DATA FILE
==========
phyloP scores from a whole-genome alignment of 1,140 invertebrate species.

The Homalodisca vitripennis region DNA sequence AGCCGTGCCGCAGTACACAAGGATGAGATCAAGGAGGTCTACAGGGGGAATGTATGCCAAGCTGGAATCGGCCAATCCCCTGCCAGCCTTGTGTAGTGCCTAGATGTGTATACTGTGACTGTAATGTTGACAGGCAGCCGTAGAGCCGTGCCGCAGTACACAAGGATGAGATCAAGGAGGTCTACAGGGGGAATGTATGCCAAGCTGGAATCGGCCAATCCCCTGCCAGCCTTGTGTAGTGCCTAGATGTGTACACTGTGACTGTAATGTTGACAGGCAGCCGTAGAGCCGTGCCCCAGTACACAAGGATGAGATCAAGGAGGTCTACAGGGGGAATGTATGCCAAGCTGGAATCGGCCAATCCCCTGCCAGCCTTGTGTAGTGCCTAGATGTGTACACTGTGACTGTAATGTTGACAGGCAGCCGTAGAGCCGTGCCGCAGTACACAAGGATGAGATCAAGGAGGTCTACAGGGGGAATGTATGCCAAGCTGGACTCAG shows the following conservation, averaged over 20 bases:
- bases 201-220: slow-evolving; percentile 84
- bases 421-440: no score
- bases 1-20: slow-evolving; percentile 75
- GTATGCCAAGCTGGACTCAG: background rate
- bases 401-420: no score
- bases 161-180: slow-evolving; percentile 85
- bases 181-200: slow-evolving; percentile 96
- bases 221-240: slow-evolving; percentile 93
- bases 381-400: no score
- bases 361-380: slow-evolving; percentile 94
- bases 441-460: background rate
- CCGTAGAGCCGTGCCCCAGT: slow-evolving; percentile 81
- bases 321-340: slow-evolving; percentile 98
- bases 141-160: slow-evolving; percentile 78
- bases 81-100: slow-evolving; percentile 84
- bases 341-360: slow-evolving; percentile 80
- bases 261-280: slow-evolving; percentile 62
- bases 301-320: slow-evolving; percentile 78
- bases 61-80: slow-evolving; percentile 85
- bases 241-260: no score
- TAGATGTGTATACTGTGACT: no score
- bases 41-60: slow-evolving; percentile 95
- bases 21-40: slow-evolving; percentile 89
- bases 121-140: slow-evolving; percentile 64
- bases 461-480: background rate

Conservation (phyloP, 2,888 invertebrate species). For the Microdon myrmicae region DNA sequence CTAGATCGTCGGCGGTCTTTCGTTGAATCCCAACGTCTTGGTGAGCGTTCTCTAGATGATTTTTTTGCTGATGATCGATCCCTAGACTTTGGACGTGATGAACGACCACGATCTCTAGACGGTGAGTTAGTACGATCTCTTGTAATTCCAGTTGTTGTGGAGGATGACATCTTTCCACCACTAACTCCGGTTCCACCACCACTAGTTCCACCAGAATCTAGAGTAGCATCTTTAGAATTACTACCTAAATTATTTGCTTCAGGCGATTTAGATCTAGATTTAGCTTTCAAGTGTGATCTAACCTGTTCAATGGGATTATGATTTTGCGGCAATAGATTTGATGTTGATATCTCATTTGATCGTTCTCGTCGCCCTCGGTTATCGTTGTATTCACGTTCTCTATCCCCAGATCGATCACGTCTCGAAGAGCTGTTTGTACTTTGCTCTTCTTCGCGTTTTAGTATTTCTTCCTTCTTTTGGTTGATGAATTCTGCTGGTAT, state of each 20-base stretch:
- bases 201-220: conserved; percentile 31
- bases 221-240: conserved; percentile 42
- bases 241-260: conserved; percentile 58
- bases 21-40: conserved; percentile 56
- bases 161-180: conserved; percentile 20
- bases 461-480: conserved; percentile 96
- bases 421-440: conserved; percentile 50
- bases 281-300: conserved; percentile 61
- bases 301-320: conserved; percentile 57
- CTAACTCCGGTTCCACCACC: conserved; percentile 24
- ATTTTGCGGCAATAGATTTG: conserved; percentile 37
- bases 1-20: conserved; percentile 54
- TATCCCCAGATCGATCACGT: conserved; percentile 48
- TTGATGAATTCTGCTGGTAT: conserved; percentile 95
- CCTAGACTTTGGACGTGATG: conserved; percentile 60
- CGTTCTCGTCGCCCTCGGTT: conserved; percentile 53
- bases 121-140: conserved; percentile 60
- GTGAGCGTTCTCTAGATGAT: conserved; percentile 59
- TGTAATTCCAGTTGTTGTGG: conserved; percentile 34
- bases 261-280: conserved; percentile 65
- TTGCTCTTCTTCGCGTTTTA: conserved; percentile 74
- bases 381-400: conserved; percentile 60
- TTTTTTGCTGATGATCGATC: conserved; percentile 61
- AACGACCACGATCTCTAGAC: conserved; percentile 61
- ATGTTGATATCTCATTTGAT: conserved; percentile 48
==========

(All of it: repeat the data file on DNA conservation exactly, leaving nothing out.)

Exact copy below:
phyloP scores from a whole-genome alignment of 1,140 invertebrate species.

The Homalodisca vitripennis region DNA sequence AGCCGTGCCGCAGTACACAAGGATGAGATCAAGGAGGTCTACAGGGGGAATGTATGCCAAGCTGGAATCGGCCAATCCCCTGCCAGCCTTGTGTAGTGCCTAGATGTGTATACTGTGACTGTAATGTTGACAGGCAGCCGTAGAGCCGTGCCGCAGTACACAAGGATGAGATCAAGGAGGTCTACAGGGGGAATGTATGCCAAGCTGGAATCGGCCAATCCCCTGCCAGCCTTGTGTAGTGCCTAGATGTGTACACTGTGACTGTAATGTTGACAGGCAGCCGTAGAGCCGTGCCCCAGTACACAAGGATGAGATCAAGGAGGTCTACAGGGGGAATGTATGCCAAGCTGGAATCGGCCAATCCCCTGCCAGCCTTGTGTAGTGCCTAGATGTGTACACTGTGACTGTAATGTTGACAGGCAGCCGTAGAGCCGTGCCGCAGTACACAAGGATGAGATCAAGGAGGTCTACAGGGGGAATGTATGCCAAGCTGGACTCAG shows the following conservation, averaged over 20 bases:
- bases 201-220: slow-evolving; percentile 84
- bases 421-440: no score
- bases 1-20: slow-evolving; percentile 75
- GTATGCCAAGCTGGACTCAG: background rate
- bases 401-420: no score
- bases 161-180: slow-evolving; percentile 85
- bases 181-200: slow-evolving; percentile 96
- bases 221-240: slow-evolving; percentile 93
- bases 381-400: no score
- bases 361-380: slow-evolving; percentile 94
- bases 441-460: background rate
- CCGTAGAGCCGTGCCCCAGT: slow-evolving; percentile 81
- bases 321-340: slow-evolving; percentile 98
- bases 141-160: slow-evolving; percentile 78
- bases 81-100: slow-evolving; percentile 84
- bases 341-360: slow-evolving; percentile 80
- bases 261-280: slow-evolving; percentile 62
- bases 301-320: slow-evolving; percentile 78
- bases 61-80: slow-evolving; percentile 85
- bases 241-260: no score
- TAGATGTGTATACTGTGACT: no score
- bases 41-60: slow-evolving; percentile 95
- bases 21-40: slow-evolving; percentile 89
- bases 121-140: slow-evolving; percentile 64
- bases 461-480: background rate

Conservation (phyloP, 2,888 invertebrate species). For the Microdon myrmicae region DNA sequence CTAGATCGTCGGCGGTCTTTCGTTGAATCCCAACGTCTTGGTGAGCGTTCTCTAGATGATTTTTTTGCTGATGATCGATCCCTAGACTTTGGACGTGATGAACGACCACGATCTCTAGACGGTGAGTTAGTACGATCTCTTGTAATTCCAGTTGTTGTGGAGGATGACATCTTTCCACCACTAACTCCGGTTCCACCACCACTAGTTCCACCAGAATCTAGAGTAGCATCTTTAGAATTACTACCTAAATTATTTGCTTCAGGCGATTTAGATCTAGATTTAGCTTTCAAGTGTGATCTAACCTGTTCAATGGGATTATGATTTTGCGGCAATAGATTTGATGTTGATATCTCATTTGATCGTTCTCGTCGCCCTCGGTTATCGTTGTATTCACGTTCTCTATCCCCAGATCGATCACGTCTCGAAGAGCTGTTTGTACTTTGCTCTTCTTCGCGTTTTAGTATTTCTTCCTTCTTTTGGTTGATGAATTCTGCTGGTAT, state of each 20-base stretch:
- bases 201-220: conserved; percentile 31
- bases 221-240: conserved; percentile 42
- bases 241-260: conserved; percentile 58
- bases 21-40: conserved; percentile 56
- bases 161-180: conserved; percentile 20
- bases 461-480: conserved; percentile 96
- bases 421-440: conserved; percentile 50
- bases 281-300: conserved; percentile 61
- bases 301-320: conserved; percentile 57
- CTAACTCCGGTTCCACCACC: conserved; percentile 24
- ATTTTGCGGCAATAGATTTG: conserved; percentile 37
- bases 1-20: conserved; percentile 54
- TATCCCCAGATCGATCACGT: conserved; percentile 48
- TTGATGAATTCTGCTGGTAT: conserved; percentile 95
- CCTAGACTTTGGACGTGATG: conserved; percentile 60
- CGTTCTCGTCGCCCTCGGTT: conserved; percentile 53
- bases 121-140: conserved; percentile 60
- GTGAGCGTTCTCTAGATGAT: conserved; percentile 59
- TGTAATTCCAGTTGTTGTGG: conserved; percentile 34
- bases 261-280: conserved; percentile 65
- TTGCTCTTCTTCGCGTTTTA: conserved; percentile 74
- bases 381-400: conserved; percentile 60
- TTTTTTGCTGATGATCGATC: conserved; percentile 61
- AACGACCACGATCTCTAGAC: conserved; percentile 61
- ATGTTGATATCTCATTTGAT: conserved; percentile 48